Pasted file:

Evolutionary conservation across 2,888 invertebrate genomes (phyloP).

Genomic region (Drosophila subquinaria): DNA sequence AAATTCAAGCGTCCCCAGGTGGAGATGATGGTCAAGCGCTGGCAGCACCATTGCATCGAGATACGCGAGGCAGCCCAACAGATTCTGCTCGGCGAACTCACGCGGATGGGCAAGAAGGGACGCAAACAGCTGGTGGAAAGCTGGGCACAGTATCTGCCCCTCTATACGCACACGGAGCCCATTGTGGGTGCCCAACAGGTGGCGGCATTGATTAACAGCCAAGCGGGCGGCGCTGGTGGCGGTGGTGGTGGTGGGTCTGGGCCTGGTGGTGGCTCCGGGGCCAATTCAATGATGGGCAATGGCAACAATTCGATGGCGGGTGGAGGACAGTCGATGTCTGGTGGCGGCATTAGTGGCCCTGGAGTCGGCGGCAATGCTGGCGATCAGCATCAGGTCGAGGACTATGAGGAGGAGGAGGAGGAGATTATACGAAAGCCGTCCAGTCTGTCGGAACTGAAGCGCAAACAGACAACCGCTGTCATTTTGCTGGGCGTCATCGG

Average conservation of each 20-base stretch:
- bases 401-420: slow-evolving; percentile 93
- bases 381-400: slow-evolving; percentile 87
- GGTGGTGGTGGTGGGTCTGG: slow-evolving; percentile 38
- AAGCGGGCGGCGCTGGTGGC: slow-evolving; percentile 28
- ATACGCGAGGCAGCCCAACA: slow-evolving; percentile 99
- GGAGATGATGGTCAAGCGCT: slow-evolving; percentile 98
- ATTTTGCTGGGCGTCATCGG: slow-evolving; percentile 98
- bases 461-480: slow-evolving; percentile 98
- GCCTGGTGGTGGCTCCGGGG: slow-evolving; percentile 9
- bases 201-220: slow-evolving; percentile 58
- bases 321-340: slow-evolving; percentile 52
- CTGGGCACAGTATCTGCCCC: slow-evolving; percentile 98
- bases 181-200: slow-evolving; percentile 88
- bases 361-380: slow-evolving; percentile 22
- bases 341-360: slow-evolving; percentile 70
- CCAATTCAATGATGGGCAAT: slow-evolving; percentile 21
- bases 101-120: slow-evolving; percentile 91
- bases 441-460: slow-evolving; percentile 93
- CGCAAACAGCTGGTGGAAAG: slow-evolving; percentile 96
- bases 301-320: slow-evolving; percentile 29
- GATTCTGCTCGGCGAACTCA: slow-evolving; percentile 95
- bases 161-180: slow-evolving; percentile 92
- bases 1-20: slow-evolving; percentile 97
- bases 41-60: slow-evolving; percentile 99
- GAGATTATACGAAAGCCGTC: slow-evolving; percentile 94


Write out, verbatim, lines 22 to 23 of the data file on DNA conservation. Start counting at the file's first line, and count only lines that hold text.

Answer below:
- CGCAAACAGCTGGTGGAAAG: slow-evolving; percentile 96
- bases 301-320: slow-evolving; percentile 29